Legal Methods Terrell, Section A Exam # 636 awarded back pay to unionized secretaries for “the amounts [the plaintiff’s] would have received had their hours not been unilaterally reduced.” P. 31. Citing Skidmore v. Swift & Co. (1944), in which U.S. Supreme Court said agencies should receive deference by courts because agencies are assumed to possess a “body of expertise and informed judgment,” the New Jersey Supreme Court, called PERC’s power to make judicial decisions legislative authority. Id.; Galloway v. Association (1978). The main issue in State v. Local 195 is the improper reduction of overtime work hours to union members. Galloway differs from the current case because the plaintiffs in State seek relief for overtime pay and not regular pay. However, the majority’s reasoning is weak because it does not use Galloway (particularly its use of PERC as a source for judicial inquiry)

to the fill the common law gap between Hoboken v. Gear (1859) and Communications Workers v. Board (1984). Critics of Skidmore’s absolute deference rule prefer the two-tier technique embodied in Chevron U.S.A v. NRDC (1984) which, unlike Skidmore, does not assume all judicial questions have answers. According to Chevron, traditional sources such as statutes and case law should be the first step for judicial inquiry. If such sources are unavailing, Chevron step two says agency interpretations may be used as long as the agency does not act unreasonably or arbitrarily. CB 389-92. Page 4 of 13

Legal Methods Terrell, Section A Exam # 636 PERC Memo No. 127 offers two important comments regarding the no work, no pay rule. First, the desire to abandon the common law rule is well founded within the legislative body. Second, PERC adjudicators should presume back pay is an appropriate remedy for unfair labor practice violations unless proven otherwise. The majority opinion hastily assumes the issue in State v. Local 195 involves a mere breach of a collective agreement. It therefore, fails to use PERC comments on unfair labor practices that directly relate to the current judicial inquiry and are legitimized by the state legislature. The majority opinion also relies too heavily on Communications Workers v. Board (1984) which is distinguishable from the current case. In Communications, the arbitrator lacked the authority to make back pay awards because they were not authorized by the collective agreement. In State v. Local 195, both parties acknowledge that “the collective bargaining contract authorizes the arbitrator to award back pay for violations of the agreement’s overtime provisions” P.8. II. The public sector employee’s rights of unionization and retributive compensation are protected by New Jersey statutory law. Whether courts are servants of legislature or partners to the law-making process, the judicial system should not contradict legislative will. CB 245. Application of this Page 5 of 13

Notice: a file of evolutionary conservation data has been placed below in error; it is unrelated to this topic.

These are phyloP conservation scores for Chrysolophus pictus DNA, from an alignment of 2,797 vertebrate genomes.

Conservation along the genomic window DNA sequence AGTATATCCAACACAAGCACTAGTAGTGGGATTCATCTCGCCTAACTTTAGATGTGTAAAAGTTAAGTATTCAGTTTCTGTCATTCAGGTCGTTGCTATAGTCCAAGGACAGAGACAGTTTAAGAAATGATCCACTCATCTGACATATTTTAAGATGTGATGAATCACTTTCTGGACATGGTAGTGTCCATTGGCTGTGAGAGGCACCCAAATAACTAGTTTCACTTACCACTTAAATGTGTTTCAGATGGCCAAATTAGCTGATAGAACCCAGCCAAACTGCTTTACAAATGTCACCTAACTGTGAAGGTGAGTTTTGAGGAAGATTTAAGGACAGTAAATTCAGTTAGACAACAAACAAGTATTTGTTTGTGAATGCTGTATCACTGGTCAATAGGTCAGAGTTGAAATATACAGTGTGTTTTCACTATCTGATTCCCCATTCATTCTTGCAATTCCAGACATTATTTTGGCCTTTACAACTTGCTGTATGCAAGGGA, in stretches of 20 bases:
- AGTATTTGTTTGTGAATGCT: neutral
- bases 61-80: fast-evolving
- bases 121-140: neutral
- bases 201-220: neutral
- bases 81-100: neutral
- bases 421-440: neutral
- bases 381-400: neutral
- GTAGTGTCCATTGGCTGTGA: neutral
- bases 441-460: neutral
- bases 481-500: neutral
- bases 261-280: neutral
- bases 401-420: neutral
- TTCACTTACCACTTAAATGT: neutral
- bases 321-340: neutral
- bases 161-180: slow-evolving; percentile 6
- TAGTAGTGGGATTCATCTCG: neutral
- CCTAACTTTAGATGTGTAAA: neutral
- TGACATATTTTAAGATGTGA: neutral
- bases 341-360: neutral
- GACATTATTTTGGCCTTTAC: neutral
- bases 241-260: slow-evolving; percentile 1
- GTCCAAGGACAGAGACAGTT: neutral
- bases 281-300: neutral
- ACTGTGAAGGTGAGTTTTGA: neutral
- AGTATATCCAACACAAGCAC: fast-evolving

Legal Methods Terrell, Section A Exam # 636 principle is complicated because statutory interpretation is not a simple task. A plain-text statutory analysis is preferred as a traditional starting point for statutory interpretation. CB 258. However, if the text itself does not clarify interpretive ambiguities, then two tools for statutory interpretation is legislative purpose, or what the legislature sought to accomplish on a wider macroscopic level, and tracing an issue’s legislative development. See CB 246-57 (for discussion of legislative intent, a microscopic inquiry, versus purpose macroscopic inquiry). A. Understanding legislative purpose promotes legislative and judicial symmetry “Every statute must be conclusively presumed to be a purposive act.” CB 256. The majority opinion erroneously

misinterprets the legislature’s purpose in the New Jersey Employer-Employee Relations Act in two ways. First, it uses a teleological analysis when the legislative purpose is deontological. Second, it misinterprets the Act’s purpose as to increase efficiency when the real purpose is to promote equitable relations in the workplace. An approach to statutory interpretation can be either teleological or deontological. Teleological statutory

interpretation defines legislative purpose as what a particular statute will bring about in society. The majority’s Page 6 of 13

Legal Methods Terrell, Section A Exam # 636 interpretation of New Jersey Employer-Employee Relations Act is flawed because it focuses on preventing dual payment for work and windfall compensation. However, the New Jersey Employer-